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Lions Tour: South Africa’s Rassie Erasmus questioned over suspicious social media activity

British and Irish Lions Tour

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Rassie Erasmus

Rassie Erasmus

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Warren Gatland

Warren Gatland

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Rassie Erasmus

For all the areas that were so forensically analysed as the potential keys to this series, the battle of the burner account was one that few could have seen coming.

And yet, the aftermath of the British and Irish Lions’ first Test victory over the Springboks has become dominated by chat around the social media activities of the host’s Director of Rugby.

Rassie Erasmus, once of Munster, first took to Twitter last week when replying to a Irish Examiner post about Warren Gatland’s comments on his scrum-half Faf de Klerk’s tackle in the South Africa ‘A’ victory in the final midweek match. 

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Warren Gatland

Warren Gatland

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Warren Gatland

Gatland had questioned why the Sale man had not been shown a card with Erasmus responding in kind with a clip of an Owen Farrell tackle.

If coaches taking to firing off 280-characters to question refereeing decisions felt like the opening of a can of worms, the World Cup winner perhaps felt somewhat emboldened after seeing Gatland’s more traditional media pressure  questioning the appointment of Marius Jonker as TMO — loom large once the dust settled on a five-point Test match where the Boks saw two tries chalked off and Hamish Watson lucky to escape a card for a tip tackle on Willie Le Roux. 

For while, head coach Jacques Nienaber was gracious in defeat and Erasmus appeared to follow suit on his verified account. The mystery of ‘Jaco Johan’ on Sunday night muddied the waters.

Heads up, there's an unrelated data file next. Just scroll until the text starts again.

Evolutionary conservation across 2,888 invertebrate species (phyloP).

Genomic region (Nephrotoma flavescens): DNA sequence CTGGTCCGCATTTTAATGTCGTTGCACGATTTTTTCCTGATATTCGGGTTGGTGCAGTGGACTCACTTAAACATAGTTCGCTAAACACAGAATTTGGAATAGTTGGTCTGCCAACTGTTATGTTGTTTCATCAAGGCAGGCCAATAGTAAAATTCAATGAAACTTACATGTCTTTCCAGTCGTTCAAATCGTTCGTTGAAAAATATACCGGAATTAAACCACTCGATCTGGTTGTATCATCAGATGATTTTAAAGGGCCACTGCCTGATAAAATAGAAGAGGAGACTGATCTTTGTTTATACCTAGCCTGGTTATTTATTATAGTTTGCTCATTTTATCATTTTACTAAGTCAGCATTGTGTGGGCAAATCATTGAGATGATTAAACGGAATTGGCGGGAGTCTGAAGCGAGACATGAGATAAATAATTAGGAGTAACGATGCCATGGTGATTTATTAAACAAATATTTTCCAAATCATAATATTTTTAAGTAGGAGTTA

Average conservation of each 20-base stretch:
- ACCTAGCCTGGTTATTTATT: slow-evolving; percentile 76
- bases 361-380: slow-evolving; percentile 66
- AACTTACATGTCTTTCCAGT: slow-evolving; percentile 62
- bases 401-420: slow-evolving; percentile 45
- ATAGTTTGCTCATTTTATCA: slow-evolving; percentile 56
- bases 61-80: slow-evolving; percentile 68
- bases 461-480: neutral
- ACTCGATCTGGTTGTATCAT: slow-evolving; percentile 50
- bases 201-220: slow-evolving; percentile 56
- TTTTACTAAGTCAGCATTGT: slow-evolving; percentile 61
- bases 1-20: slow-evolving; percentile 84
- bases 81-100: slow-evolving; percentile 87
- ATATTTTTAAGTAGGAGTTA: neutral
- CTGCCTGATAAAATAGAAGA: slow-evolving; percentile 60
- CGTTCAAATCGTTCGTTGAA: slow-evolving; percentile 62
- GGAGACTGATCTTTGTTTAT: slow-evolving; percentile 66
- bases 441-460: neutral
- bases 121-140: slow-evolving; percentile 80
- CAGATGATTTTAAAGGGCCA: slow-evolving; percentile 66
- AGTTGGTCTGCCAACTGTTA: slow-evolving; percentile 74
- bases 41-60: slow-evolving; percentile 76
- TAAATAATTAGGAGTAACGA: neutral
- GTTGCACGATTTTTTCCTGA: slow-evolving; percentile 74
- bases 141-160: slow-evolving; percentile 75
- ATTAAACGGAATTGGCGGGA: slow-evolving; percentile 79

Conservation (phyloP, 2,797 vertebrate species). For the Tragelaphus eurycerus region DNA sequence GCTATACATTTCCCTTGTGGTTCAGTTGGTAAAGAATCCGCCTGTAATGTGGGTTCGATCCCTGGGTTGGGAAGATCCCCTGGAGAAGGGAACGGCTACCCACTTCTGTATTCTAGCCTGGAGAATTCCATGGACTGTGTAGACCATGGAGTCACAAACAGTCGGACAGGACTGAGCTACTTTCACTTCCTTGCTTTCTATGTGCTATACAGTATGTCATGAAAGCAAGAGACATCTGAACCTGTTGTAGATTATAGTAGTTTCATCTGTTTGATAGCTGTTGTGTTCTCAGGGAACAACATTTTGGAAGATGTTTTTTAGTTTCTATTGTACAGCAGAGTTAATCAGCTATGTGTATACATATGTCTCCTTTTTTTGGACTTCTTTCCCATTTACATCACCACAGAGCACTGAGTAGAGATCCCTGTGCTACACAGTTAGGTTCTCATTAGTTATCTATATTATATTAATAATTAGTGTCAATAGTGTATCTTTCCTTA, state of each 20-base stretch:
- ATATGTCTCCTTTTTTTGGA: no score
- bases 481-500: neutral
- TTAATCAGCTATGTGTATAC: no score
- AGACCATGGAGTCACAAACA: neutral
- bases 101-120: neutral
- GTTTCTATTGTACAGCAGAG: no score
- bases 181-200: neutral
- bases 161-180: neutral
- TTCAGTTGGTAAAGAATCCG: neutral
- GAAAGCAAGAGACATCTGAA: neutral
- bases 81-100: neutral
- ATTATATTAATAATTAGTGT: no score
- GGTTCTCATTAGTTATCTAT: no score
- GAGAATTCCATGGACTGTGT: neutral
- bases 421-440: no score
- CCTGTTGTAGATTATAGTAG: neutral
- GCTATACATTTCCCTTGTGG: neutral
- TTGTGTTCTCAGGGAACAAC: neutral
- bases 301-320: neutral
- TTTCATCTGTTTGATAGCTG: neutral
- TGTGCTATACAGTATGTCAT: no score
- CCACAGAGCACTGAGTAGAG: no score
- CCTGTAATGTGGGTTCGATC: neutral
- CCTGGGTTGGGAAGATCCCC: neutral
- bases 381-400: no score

The account, one of only three followed by Erasmus and seemingly using the same analysis software, posted a 1 minute and 21 seconds clip of decisions viewed as questionable that went against South Africa.

That the tweet brought a response from Erasmus only further raised suspicions that a man who only 19 months ago was lifting the World Cup was having a conversation with himself, but there was no such ambiguity when he later was back on his own account to post: “Cheslin is obviously played in the air and clearly not direct into touch!! More importantly for youngsters watching this clip!!!! Please never move or touch an injured player on the ground, its reckless and dangerous!” alongside a clip of a tackle made by Ali Price on the South African winger who was then dragged to his feet by Mako Vunipola.

“Being a bit of a dinosaur myself and not being on Twitter and things, I’m hearing lots of hearsay,” said the Lions defence coach Steve Tandy when asked if he’d ever consider doing similar.

“Ultimately it’s his viewpoint. We thought the officials did a really good job at the weekend and if there’s anything we need to bring up, we’ll go through the appropriate channels.

“It’s a tough job and I know everyone moans around certain decisions. There’s always frustration and we get it as coaches.

“It is a tough job out there for the officials. If we can keep to the proper channels, I think that is probably the best way around that because it’s a tough job for the players, the coaches, and it’s definitely tough for the referees too.”

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Back in the real rather than digital world, Gatland will name his side for the second Test this morning. Wyn Jones, who pulled out of Saturday’s win a day prior with a shoulder injury having originally been slated to start at loosehead, remains a doubt but Tandy added that there are no plans to call out another prop with Rory Sutherland and Mako Vunipola set to continue to hold the fort.

Dan Biggar is in the return to play protocols but Finn Russell is back in training.


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